I am just back from a trip to France and full of what-ifs about what might have prevented or shortened the suffering there in World War II:
What if Hitler had been accepted into art school in Berlin? He turned his attention elsewhere after the second rejection.
What if there had not been an unexpected storm that affected the D-Day landing at Omaha Beach on June 6th, 1944, sickening the troops and preventing some vessels from reaching the shore, leaving some to drown before they could even set foot on land? It was originally planned, we learned, for a few days earlier, but previous storms postponed it. Gen. Eisenhower was quoted as saying he had to make his decision to go ahead or postpone again in 30 seconds. Postponing might have meant a one-month delay before the next full moon, we were told.
What if there had not been another storm on June 14th that destroyed one of two gigantic floating docks that were meant to feed and supply the troops who landed, who totaled one million by July 4th, creating a logistical nightmare?
What if German Field Marshall Rommell hadn’t taken some time away to celebrate his wife’s birthday?
What if the plot depicted in the film “Valkyrie” had succeeded? A group of German officers tried to assassinate Hitler in 1944 and just barely failed. But that was little late. What if others tried sooner and had succeeded?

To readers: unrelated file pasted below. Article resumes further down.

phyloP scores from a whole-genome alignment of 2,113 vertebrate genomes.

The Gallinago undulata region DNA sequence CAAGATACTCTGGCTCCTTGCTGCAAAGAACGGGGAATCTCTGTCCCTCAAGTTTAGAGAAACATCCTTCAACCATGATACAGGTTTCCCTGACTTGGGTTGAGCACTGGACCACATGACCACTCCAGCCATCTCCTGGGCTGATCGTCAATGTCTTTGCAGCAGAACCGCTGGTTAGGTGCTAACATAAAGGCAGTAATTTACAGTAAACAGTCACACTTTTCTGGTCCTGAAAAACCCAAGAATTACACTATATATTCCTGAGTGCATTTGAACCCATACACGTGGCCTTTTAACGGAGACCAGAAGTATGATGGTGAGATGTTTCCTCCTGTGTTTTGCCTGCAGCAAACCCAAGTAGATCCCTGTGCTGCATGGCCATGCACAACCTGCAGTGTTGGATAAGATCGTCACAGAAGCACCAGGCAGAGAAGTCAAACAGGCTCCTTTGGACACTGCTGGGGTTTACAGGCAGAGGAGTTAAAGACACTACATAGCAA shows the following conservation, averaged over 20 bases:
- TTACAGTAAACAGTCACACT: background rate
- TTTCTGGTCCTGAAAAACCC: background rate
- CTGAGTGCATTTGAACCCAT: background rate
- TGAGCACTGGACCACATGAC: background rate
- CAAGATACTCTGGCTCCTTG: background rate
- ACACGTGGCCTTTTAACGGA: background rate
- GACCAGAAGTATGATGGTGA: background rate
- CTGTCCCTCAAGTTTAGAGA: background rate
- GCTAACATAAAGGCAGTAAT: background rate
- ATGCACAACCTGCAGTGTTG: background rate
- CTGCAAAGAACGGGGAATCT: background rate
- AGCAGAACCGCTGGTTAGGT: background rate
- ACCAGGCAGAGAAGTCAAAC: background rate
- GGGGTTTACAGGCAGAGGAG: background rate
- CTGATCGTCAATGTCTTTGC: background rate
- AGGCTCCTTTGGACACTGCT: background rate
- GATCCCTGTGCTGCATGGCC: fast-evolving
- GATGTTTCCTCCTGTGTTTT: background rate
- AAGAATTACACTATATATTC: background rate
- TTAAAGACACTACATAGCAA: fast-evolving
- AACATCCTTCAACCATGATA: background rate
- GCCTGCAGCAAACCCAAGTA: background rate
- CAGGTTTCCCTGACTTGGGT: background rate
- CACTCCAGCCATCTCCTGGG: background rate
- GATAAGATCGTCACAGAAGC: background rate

What if the powers that be had not chopped up Europe after WWI, denying that leaving the Germans humiliated and economically devastated would create bigger trouble?
As our forces planned to weaken the Nazis’ strength in Normandy by bombing the cities there to pieces before D-Day, what if the leaflets meant to warn the inhabitants had not blown off course so that they had no warning? Weather again.
What if the rest of the world had not found the tales of what was really going on early in the Nazis’ rise to power outlandish and impossible to believe? Denial again.
What if the U.S. and other Allies had not intervened? Our European guides firmly believe that the Nazis would have taken and kept power, and the world, even as troubled as it seems right now, would be an entirely different and unrecognizable place.
Which leaves me wondering, despite my lifelong affection for pacifism, what if it sometimes just does not apply? Our trip went on to good French food, attempts to speak the language, chateaus, and the good life. But what if good old France wasn’t there anymore, I now wonder.
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